LONDON — The Olympic experience means different things to different athletes.
There are nearly 15,000 of them here competing, and none more recognizable than the elder statesman of the U.S. Men’ Senior National Team, Kobe Bryant, who is competing in the Summer Games for the second straight time.
Unlike many of his fellow athletes, Bryant has to pick and choose his spots when trying to enjoy the city and the Games, what with millions of people filling the streets and transit routes on their way to and from events — as well as sightseeing.
For a player who has experienced most everything basketball has to offer, Bryant savors these days and moments at this stage of his career. After years of NBA superstardom, Bryant has mastered the art of blending into a big crowd in a big city at night. And he’s already squeezed a little sightseeing in around London.
“I walked around a little bit last night, walked right by Big Ben and stuff,” Bryant said. “Got a chance to hang out a little bit. Actually, at night-time the cool breeze feels pretty good.”
He got recognized plenty, but kept it moving for the most part.
“I walk really fast, I walk really fast,” he said with a smile. “And at night-time when you got the hoodie on, it’s pretty good.”
Bryant did the same in Barcelona when the U.S. Team played exhibition games there, avoiding the crush of the crowd as best he could while trying to steal a few minutes to enjoy some the surroundings.
“It really depends on how fast you walk,” he said. “You have to walk really fast. Sometimes they’ll do a little double take, and by the time they’re doing the double take you’re already like a half a mile up the road.”
For a player who grew up in Italy, there are parts of the European lifestyle that Bryant misses these days. Especially considering his mere presence can cause a rock star-like stir in most any setting.
“I can’t do that and yeah, I do miss it,” he said of being able to sit at a cafe and relax like anyone else. “I grew up in that slow place being able to just chill and run around as a kid, play soccer and just be out there and in touch with one another. It’s tough [not being able to do that anymore].”
Some of his teammates marvel at his ability to compartmentalize as others make such a fuss about and around him.
“I honestly don’t know how he and LeBron [James] do it,” Kevin Love said. “They get the rock star treatment everywhere we go. It was like that in Las Vegas, in Washington D.C., in Manchester and Barcelona and now here. It’s the same thing that happens when they come to Minnesota during the NBA season. It’s non-stop attention and adulation, and as much as we love doing this and love the life that this affords us and our families, I can’t imagine dealing with it on that level 365 days a year for 24 hours a day.”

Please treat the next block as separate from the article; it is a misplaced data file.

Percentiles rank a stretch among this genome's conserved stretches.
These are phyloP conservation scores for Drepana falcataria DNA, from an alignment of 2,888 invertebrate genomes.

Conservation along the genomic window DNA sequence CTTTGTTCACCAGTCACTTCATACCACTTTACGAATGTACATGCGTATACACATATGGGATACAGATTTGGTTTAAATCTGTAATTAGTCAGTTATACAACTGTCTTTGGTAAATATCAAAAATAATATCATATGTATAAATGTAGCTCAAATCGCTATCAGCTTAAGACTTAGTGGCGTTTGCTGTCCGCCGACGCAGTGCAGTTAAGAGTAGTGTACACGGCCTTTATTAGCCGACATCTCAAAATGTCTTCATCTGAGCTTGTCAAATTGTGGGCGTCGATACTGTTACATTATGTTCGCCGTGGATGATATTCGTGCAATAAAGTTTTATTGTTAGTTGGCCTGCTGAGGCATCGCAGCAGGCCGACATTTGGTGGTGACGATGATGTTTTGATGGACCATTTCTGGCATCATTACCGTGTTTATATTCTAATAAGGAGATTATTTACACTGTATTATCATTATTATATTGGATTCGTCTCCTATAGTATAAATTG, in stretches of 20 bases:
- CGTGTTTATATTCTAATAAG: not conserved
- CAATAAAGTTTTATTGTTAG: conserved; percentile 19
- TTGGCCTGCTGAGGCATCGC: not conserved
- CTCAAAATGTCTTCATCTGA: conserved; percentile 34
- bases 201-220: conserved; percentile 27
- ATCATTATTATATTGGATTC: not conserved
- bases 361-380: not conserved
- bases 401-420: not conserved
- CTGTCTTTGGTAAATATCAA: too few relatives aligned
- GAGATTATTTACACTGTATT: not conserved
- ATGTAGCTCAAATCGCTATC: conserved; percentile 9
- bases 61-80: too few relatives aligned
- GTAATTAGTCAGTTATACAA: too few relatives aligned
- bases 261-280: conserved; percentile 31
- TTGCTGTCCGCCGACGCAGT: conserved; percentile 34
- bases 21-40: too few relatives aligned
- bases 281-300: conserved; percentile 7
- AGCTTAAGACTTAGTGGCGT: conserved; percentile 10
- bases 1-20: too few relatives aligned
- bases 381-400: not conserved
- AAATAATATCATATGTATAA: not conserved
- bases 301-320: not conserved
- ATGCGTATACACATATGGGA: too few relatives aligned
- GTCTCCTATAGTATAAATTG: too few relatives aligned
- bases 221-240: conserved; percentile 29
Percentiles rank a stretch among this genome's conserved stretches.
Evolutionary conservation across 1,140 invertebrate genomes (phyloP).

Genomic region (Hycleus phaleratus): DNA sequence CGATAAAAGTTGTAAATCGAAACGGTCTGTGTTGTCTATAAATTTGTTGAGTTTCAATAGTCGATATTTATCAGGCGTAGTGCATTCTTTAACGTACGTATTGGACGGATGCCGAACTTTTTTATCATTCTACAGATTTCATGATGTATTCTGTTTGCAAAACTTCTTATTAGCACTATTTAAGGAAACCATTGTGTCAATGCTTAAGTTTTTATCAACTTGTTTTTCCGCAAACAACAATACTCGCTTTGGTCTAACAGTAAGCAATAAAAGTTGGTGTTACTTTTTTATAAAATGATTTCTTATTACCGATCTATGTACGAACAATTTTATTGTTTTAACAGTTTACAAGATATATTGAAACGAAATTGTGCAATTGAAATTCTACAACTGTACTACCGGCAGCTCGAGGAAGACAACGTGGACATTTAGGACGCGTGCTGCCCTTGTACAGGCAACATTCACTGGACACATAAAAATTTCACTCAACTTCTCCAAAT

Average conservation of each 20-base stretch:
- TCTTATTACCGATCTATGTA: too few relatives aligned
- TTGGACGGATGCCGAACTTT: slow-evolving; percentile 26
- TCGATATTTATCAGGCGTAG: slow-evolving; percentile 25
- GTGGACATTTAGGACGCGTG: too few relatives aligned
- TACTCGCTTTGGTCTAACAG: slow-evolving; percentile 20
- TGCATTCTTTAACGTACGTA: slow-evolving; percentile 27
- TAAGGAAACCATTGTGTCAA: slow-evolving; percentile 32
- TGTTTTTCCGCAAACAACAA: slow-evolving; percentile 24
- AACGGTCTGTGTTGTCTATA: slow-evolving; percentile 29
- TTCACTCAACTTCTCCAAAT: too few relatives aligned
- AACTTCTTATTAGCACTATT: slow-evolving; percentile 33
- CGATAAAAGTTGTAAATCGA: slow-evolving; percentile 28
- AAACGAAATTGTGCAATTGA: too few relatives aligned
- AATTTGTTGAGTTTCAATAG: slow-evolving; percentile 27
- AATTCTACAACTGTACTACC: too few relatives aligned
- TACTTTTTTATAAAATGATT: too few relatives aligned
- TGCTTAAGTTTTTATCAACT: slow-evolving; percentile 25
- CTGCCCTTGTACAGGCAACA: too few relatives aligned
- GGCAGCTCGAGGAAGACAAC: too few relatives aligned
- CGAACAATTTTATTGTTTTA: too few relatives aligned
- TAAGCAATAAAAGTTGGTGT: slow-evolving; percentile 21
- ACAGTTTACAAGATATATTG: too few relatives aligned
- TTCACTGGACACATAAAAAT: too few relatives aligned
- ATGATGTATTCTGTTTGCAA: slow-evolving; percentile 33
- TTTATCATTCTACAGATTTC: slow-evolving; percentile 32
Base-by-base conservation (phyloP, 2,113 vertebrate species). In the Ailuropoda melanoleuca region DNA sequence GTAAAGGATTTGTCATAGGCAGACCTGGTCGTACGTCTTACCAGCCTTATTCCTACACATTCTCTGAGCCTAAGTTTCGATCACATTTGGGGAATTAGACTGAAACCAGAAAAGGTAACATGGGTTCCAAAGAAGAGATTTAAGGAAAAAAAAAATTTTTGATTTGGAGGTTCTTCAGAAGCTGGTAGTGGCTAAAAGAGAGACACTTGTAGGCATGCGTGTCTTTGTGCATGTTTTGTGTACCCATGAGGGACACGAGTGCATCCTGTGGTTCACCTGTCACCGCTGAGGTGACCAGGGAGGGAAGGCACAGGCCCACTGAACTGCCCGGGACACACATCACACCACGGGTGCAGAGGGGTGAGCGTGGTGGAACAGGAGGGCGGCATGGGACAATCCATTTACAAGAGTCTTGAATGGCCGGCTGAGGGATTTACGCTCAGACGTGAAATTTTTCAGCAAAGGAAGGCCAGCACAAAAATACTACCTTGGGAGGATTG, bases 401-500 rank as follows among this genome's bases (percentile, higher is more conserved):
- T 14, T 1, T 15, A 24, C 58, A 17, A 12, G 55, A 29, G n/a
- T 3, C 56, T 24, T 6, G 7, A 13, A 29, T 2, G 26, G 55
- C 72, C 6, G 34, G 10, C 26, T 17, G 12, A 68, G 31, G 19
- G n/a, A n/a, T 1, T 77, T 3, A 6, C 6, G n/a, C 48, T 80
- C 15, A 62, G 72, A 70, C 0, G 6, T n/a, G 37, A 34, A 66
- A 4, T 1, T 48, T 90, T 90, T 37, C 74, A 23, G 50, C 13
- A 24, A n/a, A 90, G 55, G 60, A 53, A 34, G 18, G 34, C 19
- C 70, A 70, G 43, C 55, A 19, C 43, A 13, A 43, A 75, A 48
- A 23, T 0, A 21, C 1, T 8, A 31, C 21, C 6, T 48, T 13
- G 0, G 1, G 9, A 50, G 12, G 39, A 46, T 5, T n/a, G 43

Bryant knows that he won’t have to put up with it, at this level, forever.
This is his last Olympics, 23-under rule or not, so he’s trying to make it count. The gold medal is obviously the first order of business, but spending quality time with his own teammates and coaches ranks up there, too. That’s why he feels no pressure to play the alpha dog role on this team and is willing to cede the spotlight (and the shots) to Kevin Durant, James, Carmelo Anthony and others.
“I get plenty of shots during the [NBA] regular season,” Bryant said. “I don’t need plenty of shots right now. My arm could use some time off.”
There’s also the added bonus of being able to soak up the time he can with some of the other athletes. They are all things he knows will go away when he retires.
And despite reports that he would consider retirement in two years, when his current deal with the Los Angeles Lakers expires, Bryant said he’s only given it a passing thought.
“Sure, I’ve thought about it,” he said. “It’s crossed my mind. Absolutely. But I don’t put much thought it in it.”
When one reporter joked that Bryant would play until he’s 40, he scoffed at the idea.
“Yeah, playing against y’all,” he said, “probably at the YMCA somewhere … busting y’all’s [expletive].”
Still, there is a real sense on his part, a perfectly understandable one, that all of this will come to an end at some point in the not-so-distant future. And when it does, Bryant acknowledged that there will be a serious transition period for him, like there has been for countless others before him.
“You’re accustomed to doing something your entire life,” he said, “and all of a sudden it’s gone … it takes a lot of adjustment.”